Keen to spot animals wrapped up in their nocturnal schemes, I usually shine my headtorch, peeking into an otherwise visually-inaccessible world. But as we commenced our walk into the podocarp hardwood forest, we chose to wander without lights, guided only by the patches of moonlight that escaped the canopy’s grasp. Stepping forward into complete darkness at times, sounds and smells became more relevant, like the call of a ruru (morepork owl, Ninox novaeseelandiae) and the cool mossy breeze from the adjacent river. Our purpose here was to enter into the world of the titiwai. With fully dilated pupils occasional blue specks flickered wildly but remained constant when I was at a standstill. Initially I thought it may have been a trick of the eye, but it was actually ferns that obscured the lights at different angles as we progressed.
We eventually intercepted the river to gaze at a spectacle of lights across the mossy walls. Again, my vision played tricks on me. Dim peripheral specks would disappear when I focused directly on them, and when unfocusing my vision the lights seemed as if they gravitated nearer and farther away from each other. It was like looking at the night sky, except with all the stars just an arm’s length away— which they were. We continued our trek up the river, clambering over rocks while brushing against the current’s cold touch. I felt as if cold moss adhered to my body, but soon realized it was instead planarians of all colors and sizes that gave me company.
In contrast to my initial shock of the lack of visual input, I kept looking to the sides of embankments to see the increasing density of glowworms across the expanding embankments. The air became cooler and the hitchhiking planarians more abundant, and we soon stood before a waterfall, easily the most visible object in our vicinity. Here the overwhelming number of bioluminescent lights towering over us was astounding. The embankments slanted in towards the river, so as we looked upwards the glowworms fully took over their starry resemblance. In Māori, glowworms are known as titiwai, which translates to ‘projected over water’.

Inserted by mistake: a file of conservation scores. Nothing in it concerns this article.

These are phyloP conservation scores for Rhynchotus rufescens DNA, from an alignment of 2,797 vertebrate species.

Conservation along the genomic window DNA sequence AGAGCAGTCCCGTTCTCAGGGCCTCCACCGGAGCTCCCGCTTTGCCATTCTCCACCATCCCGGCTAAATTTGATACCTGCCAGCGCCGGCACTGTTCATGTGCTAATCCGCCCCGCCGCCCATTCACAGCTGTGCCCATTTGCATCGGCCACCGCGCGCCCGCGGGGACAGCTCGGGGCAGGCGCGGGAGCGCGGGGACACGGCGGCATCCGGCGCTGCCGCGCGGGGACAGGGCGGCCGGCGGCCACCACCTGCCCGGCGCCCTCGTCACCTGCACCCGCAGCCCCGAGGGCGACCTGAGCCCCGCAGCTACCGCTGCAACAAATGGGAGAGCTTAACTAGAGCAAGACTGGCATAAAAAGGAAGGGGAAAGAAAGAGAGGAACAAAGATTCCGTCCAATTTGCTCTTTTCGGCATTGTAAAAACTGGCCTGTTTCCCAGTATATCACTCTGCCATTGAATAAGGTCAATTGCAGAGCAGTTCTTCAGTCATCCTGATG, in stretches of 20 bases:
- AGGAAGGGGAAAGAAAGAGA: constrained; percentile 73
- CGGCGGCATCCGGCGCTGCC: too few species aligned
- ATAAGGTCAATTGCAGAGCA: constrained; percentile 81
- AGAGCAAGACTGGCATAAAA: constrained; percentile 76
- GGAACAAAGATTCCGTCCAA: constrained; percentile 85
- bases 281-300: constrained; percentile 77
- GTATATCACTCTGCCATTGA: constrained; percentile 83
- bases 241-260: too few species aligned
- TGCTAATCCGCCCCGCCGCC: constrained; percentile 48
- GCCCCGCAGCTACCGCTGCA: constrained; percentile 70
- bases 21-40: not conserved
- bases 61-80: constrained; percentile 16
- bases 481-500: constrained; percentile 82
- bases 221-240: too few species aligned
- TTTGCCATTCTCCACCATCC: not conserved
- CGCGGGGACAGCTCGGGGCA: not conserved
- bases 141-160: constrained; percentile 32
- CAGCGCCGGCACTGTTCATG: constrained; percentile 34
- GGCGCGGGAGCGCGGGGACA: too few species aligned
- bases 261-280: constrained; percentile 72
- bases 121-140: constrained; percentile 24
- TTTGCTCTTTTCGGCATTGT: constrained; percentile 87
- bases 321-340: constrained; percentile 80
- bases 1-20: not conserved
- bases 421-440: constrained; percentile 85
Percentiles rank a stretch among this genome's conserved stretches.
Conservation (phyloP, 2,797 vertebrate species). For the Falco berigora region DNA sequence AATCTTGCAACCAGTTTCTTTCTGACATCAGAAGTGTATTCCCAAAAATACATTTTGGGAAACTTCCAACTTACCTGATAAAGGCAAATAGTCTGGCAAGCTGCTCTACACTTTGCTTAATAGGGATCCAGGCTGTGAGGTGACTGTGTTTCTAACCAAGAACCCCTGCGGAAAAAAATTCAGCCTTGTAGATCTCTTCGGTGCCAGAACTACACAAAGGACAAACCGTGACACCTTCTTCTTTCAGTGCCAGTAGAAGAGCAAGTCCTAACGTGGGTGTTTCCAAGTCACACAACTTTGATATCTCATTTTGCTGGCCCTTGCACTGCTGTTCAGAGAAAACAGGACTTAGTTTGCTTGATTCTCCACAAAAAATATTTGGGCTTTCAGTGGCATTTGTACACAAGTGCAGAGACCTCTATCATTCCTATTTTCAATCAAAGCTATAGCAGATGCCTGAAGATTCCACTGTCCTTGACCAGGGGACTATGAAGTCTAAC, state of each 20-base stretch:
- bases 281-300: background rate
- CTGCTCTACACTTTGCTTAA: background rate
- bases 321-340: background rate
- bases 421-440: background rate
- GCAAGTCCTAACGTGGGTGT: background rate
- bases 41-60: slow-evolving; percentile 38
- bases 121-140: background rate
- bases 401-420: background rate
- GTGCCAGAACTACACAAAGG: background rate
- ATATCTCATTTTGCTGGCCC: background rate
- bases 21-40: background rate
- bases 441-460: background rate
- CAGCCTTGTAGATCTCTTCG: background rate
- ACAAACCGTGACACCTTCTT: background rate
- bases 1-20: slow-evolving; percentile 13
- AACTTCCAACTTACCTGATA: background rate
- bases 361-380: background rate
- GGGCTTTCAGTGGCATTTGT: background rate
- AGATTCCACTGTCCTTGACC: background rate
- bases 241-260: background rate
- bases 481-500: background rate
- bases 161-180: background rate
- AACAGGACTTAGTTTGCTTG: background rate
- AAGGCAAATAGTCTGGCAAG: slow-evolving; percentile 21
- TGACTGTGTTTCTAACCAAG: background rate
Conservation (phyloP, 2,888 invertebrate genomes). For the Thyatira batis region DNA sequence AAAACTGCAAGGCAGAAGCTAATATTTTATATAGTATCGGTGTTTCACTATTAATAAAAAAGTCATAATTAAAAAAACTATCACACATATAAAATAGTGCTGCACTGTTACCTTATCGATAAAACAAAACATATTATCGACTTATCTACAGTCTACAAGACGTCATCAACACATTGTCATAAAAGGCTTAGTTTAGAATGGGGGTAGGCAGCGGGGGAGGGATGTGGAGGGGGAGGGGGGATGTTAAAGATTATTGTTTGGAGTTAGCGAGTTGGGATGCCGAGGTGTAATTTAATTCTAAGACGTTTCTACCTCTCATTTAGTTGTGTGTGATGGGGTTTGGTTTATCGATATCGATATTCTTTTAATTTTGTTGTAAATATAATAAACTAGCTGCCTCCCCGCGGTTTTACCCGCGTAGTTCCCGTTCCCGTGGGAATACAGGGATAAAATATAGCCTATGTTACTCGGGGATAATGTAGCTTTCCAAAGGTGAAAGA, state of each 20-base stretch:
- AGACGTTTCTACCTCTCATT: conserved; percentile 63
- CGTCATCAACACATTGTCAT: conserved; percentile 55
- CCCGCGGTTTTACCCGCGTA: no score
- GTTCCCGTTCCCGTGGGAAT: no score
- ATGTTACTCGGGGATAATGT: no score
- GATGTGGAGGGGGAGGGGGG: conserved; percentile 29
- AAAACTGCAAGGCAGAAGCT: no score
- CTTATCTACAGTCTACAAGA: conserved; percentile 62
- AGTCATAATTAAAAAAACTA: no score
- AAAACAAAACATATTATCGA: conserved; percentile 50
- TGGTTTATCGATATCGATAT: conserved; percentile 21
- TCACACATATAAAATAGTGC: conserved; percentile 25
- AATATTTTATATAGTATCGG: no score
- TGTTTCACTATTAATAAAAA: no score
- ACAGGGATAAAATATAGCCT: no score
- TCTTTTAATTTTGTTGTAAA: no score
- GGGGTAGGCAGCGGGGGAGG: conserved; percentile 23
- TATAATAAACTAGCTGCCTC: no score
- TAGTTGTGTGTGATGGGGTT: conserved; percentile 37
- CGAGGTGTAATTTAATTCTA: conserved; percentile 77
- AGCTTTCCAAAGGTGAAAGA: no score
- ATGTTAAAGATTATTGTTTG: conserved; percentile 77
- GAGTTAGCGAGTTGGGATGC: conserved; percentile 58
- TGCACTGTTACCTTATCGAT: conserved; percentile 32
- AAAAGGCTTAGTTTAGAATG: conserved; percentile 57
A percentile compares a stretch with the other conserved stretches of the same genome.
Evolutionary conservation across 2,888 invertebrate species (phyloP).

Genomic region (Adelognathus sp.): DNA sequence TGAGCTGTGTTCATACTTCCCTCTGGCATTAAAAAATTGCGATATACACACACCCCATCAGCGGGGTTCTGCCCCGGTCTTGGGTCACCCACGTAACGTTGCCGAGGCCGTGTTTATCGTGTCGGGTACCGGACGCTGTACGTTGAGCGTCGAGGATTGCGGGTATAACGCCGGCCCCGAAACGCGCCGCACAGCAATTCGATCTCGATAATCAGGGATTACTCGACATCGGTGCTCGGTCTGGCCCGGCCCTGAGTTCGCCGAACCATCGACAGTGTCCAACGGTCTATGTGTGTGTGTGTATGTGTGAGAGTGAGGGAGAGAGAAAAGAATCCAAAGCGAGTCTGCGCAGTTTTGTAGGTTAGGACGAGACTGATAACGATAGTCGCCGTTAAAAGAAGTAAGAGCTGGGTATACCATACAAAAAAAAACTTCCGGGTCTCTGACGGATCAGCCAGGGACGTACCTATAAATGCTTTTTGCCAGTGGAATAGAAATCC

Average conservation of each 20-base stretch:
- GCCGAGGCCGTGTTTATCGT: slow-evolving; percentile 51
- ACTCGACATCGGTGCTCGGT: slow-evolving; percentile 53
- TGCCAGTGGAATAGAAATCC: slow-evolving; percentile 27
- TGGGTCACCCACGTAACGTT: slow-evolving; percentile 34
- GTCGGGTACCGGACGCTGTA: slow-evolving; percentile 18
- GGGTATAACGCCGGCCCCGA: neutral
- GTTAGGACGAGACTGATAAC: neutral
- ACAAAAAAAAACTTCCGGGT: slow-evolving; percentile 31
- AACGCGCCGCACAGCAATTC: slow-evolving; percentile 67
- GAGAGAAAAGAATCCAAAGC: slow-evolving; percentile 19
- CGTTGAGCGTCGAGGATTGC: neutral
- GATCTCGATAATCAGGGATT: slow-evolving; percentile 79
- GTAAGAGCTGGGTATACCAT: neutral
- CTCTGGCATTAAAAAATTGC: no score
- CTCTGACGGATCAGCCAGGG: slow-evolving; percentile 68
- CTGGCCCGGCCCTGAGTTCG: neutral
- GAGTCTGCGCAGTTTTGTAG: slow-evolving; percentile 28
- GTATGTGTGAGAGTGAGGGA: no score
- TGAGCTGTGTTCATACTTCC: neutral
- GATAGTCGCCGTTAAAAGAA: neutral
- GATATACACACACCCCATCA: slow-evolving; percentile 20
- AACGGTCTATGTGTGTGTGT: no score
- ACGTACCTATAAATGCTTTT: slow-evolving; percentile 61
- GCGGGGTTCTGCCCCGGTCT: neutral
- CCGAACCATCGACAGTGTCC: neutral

Imagine you are a tiny midge. As the sun sets, curious blue lights pop into view and you hone in on one of them. As you fly closer, faint chandeliers of translucent teardrops encompass the light but most remain invisible. Concentrating on the light you accidentally tug on one of the strands, and poof, the light quivers and dims out. As you struggle to break free you feel cold goo fixing you in place, and with each movement you perceive the vibrations of another animal slinking nearer and nearer. What you’ve befallen to is the marvelous light trap of a dipteran glowworm larva (Keroplatidae: Arachnocampa luminosa). The generic name originates from the sticky spider web-like trap and the tendency of the glowworms to congregate.
Glowworms in the genus Arachnocampa are patchily distributed throughout New Zealand, Tasmania, Queensland, and southeastern Australia, inhabiting humid and dark refuges such as caves and streambanks. Upon hatching, larvae construct a hollow mucous nest, anchored to the substrate by dozens of fine arbuscular threads. Once attached, they will arrange an array of sticky threads to ensnare prey. These vertical ‘fishing lines’ are lined with equally-spaced droplets in the shape of teardrops, each one supported by a core of ballooning silken structures. The threads also exhibit hygroscopic properties, becoming more sticky in environments with higher levels of humidity.
Glowworm larvae are opportunistic, taking any small invertebrate that comes into contact with the adhesive trap. Prey items include midges, moths, mayflies, stoneflies, sandflies, caddisflies, and less commonly isopods, amphipods, myriapods, and snails. To lure prey, glowworms produce a biofluorescence of blue light (peak wavelength ~475-488nm) from the Malpighian tubules. Tracheal reflectors are present on the lateral and ventral surfaces of the larva to concentrate light emission through a single spot on the caudal end. I’ve observed fluorescence of green, yellow, and orange in insects (e.g. lampyrids, elaterids, centipedes), but never such cold blue light as in these glowworm larvae.
Biofluorescence in glowworms is achieved via a similar chemical reaction as that in other taxa such as fireflies, an enzyme-catalysed oxidation of luciferin. However, as the pathway has evolved independently, the luciferin substrate in glowworms is markedly different in composition from that in fireflies. Furthermore, the physiological basis for both processes is at odds. Whereas fireflies send neural impulses from the brain to activate light production, the neural pathway in glowworms stems from the 7th abdominal segment and surprisingly, the process is actively repressed by the restriction of oxygen flow. So, in fireflies if the head is separated from the body, flashing ceases… but in glowworms the disconnected light organs will continue to glow.
Although I couldn’t dedicate many nights to searching for arthropods in the mossy forest (and was eluded by the velvet worms!), below are a few… including harvestmen which are likely predators of glowworm larvae.
All photographs in this post are in situ